When I look at the very sorry state of housing in the US, I often wonder how we got to where we are. However, I don’t have to think too hard about it because the fingerprints of dysfunction are everywhere. In the country that describes itself as the freest, the biggest, the richest and the best, how can something as simple and basic as the right to homeownership be fraught with so many pitfalls? How can America’s homeowners be subject to such unfettered powers by special interests?
Julio Robaina joins us On The Commons. Julio, a former State Representative in Florida vowed to do everything in his power to protect the rights of owners in Florida’s many condominiums. He headed up a task force, traveled the state and listened to the stories of complete and utter abuses by management companies, board members and industry attorneys. What he heard changed him profoundly. During his term in office he championed legislation that ensured some rights were protected but like all laws, they were changed. As the current co-owner of a management company, he is still working on getting the existing laws enforced. Protecting owners from fraud, embezzlement and ensuring fair elections in condominiums. We talk about all of this and also discuss the bigger picture of communal living with commingled assets, liabilities, responsibilities in a world apparently shrouded in secrecy.
Homeowner associations are so confounding, confusing and complicated they can be difficult to understand. Proponents of HOAs will have us believe associations are “democracy up close and personal”, that they offer homeowners greater control over their immediate surroundings, that unlike local municipal governments who are more removed, members of an HOA actually have a say in how they live in their neighborhood. Sounds so pleasant, doesn’t it?
Well, homeowner associations are, and can be, very contradictory. What the sales pitch above does not tell you about life in this Pleasant Paradise is that far from being democracy up close and personal, homeowners really have no say in how the association is run, how their money is spent or anything else. The board might have a say or a voice and the only recourse the homeowners have to a bad board is to “vote the bums out”. The other bit of nonsense is that to ensure things are run well it is important to hire licensed professionals to manage you, the owners and your assets.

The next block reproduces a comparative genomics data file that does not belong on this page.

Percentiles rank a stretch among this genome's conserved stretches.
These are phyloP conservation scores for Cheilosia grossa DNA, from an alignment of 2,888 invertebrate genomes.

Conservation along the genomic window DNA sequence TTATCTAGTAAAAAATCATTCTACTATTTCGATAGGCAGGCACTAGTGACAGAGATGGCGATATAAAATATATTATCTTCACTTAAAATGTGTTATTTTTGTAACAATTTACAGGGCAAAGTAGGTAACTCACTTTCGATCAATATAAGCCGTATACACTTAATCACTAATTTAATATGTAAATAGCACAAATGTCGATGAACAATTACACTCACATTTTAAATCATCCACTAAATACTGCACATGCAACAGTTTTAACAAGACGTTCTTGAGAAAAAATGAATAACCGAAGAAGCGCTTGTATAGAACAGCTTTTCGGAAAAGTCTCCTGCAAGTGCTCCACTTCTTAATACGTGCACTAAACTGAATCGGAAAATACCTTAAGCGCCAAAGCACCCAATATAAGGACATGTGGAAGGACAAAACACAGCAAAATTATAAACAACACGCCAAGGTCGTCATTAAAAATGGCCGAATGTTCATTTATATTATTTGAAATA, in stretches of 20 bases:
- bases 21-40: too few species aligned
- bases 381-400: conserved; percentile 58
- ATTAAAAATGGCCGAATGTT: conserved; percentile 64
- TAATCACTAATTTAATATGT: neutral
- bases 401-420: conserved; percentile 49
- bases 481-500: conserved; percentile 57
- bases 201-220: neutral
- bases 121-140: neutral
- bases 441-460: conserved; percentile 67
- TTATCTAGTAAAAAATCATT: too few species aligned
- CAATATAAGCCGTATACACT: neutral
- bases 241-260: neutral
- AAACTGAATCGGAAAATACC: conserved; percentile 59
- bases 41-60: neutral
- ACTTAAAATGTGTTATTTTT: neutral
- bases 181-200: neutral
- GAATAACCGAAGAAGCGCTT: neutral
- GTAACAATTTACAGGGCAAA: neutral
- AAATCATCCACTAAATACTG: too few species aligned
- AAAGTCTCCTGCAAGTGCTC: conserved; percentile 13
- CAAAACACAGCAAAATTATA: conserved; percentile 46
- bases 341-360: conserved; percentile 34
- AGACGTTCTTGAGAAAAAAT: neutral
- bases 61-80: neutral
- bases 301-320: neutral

And of course, the greatest canard of all is that HOAs protect property values.
Joining us On The Commons this week is Nevada State Senator Mike Schneider. Mike has worked with homeowners over the years, has introduced legislation to provide more balance between the actual homeowners and their associations and has, over the years, been available to join us. He has watched as the FBI raided dozens of Las Vegas businesses, confiscating mountains of documents, boxes of paperwork and van loads of records. The investigation is ongoing. Four of the key players in this drama are dead, several attorneys, managers, contractors and other licensed professionals have entered plea agreements with the state. Now that the trial appears to be imminent there is another twist to this multi year drama, defense attorneys are being asked to sign confidentiality statements promising not to make evidence available. We’ll talk to Mike about the hijacked elections, the fraud and the BILLIONS of dollars siphoned out of Las Vegas HOAs by friendly licensed professionals. One answer that will not be forthcoming is just how all this has protected property values.
A house is just a house, four walls and a door to keep the outside out and the inside in. It is simply a place where people live. A home, on the other hand, is a place where our affections are centered, where, to use an old cliché, the heart is. Sadly, we have gone from acquiring a house and making it our home to living in what is now known as a “unit”. The Dictionary defines a unit as “one of many”. There is nothing special about a “unit”. Nothing unique, nothing to distinguish it from all the others.
Notwithstanding the outer changes of our dwelling units, we still need to have a nesting place, a place all our own, a place that reflects who we are, a place that is safe and a place where we escape the outside world, even if just for a short while. In the homeowner association world that is taking over residential America, the concept of a home is rapidly becoming a thing of the past. We now live in corporations where every aspect of daily life is kontrolled, where threats and sanctions are the norm and where fear seems to rule the day. Joining us On The Commons this week is Harry Flagle. Harry is a multi talented gent with a heart as big as they come. A composer and song writer, Harry wrote the lyrics and the music to our theme song, “One Way Ticket to Hell” and donated the song to the homeowners striving to maintain some semblance of sanity in their neighborhoods. He owns several patents and is an Emmy Award winner for some of his contributions to the film industry. We’ll ask Harry why he wrote One Way Ticket to Hell and what the reaction to the song has been and then we’ll join Harry on a delightful stroll down memory lane to a time when life was simpler and the unimaginable was possible.